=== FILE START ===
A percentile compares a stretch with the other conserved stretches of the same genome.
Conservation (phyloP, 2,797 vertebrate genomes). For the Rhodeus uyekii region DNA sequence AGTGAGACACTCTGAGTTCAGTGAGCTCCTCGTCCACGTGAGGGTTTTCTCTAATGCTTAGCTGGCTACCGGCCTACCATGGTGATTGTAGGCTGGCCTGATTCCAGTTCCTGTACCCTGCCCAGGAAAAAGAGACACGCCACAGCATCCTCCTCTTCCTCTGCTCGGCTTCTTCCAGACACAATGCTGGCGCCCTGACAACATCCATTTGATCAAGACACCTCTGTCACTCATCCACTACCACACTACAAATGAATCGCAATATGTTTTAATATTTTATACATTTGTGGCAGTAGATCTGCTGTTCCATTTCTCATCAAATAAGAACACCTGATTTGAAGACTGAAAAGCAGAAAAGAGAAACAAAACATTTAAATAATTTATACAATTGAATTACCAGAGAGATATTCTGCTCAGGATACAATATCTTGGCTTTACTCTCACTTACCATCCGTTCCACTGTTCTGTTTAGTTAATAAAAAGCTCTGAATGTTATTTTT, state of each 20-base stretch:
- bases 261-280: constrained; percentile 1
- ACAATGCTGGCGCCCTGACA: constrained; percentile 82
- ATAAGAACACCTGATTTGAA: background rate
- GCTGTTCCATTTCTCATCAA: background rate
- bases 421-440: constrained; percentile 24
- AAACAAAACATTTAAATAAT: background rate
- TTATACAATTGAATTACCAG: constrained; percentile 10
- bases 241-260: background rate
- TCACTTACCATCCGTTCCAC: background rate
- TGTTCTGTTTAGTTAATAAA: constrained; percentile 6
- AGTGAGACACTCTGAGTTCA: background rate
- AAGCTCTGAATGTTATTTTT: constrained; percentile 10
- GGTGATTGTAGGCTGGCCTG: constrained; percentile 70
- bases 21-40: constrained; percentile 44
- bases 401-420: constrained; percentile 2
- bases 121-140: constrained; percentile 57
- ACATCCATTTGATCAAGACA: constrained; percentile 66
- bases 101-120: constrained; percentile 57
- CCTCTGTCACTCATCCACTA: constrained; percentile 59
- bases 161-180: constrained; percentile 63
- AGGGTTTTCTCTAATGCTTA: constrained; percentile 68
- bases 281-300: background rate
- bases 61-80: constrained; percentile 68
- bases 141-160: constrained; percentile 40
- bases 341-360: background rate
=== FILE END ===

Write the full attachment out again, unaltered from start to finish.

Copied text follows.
A percentile compares a stretch with the other conserved stretches of the same genome.
Conservation (phyloP, 2,797 vertebrate genomes). For the Rhodeus uyekii region DNA sequence AGTGAGACACTCTGAGTTCAGTGAGCTCCTCGTCCACGTGAGGGTTTTCTCTAATGCTTAGCTGGCTACCGGCCTACCATGGTGATTGTAGGCTGGCCTGATTCCAGTTCCTGTACCCTGCCCAGGAAAAAGAGACACGCCACAGCATCCTCCTCTTCCTCTGCTCGGCTTCTTCCAGACACAATGCTGGCGCCCTGACAACATCCATTTGATCAAGACACCTCTGTCACTCATCCACTACCACACTACAAATGAATCGCAATATGTTTTAATATTTTATACATTTGTGGCAGTAGATCTGCTGTTCCATTTCTCATCAAATAAGAACACCTGATTTGAAGACTGAAAAGCAGAAAAGAGAAACAAAACATTTAAATAATTTATACAATTGAATTACCAGAGAGATATTCTGCTCAGGATACAATATCTTGGCTTTACTCTCACTTACCATCCGTTCCACTGTTCTGTTTAGTTAATAAAAAGCTCTGAATGTTATTTTT, state of each 20-base stretch:
- bases 261-280: constrained; percentile 1
- ACAATGCTGGCGCCCTGACA: constrained; percentile 82
- ATAAGAACACCTGATTTGAA: background rate
- GCTGTTCCATTTCTCATCAA: background rate
- bases 421-440: constrained; percentile 24
- AAACAAAACATTTAAATAAT: background rate
- TTATACAATTGAATTACCAG: constrained; percentile 10
- bases 241-260: background rate
- TCACTTACCATCCGTTCCAC: background rate
- TGTTCTGTTTAGTTAATAAA: constrained; percentile 6
- AGTGAGACACTCTGAGTTCA: background rate
- AAGCTCTGAATGTTATTTTT: constrained; percentile 10
- GGTGATTGTAGGCTGGCCTG: constrained; percentile 70
- bases 21-40: constrained; percentile 44
- bases 401-420: constrained; percentile 2
- bases 121-140: constrained; percentile 57
- ACATCCATTTGATCAAGACA: constrained; percentile 66
- bases 101-120: constrained; percentile 57
- CCTCTGTCACTCATCCACTA: constrained; percentile 59
- bases 161-180: constrained; percentile 63
- AGGGTTTTCTCTAATGCTTA: constrained; percentile 68
- bases 281-300: background rate
- bases 61-80: constrained; percentile 68
- bases 141-160: constrained; percentile 40
- bases 341-360: background rate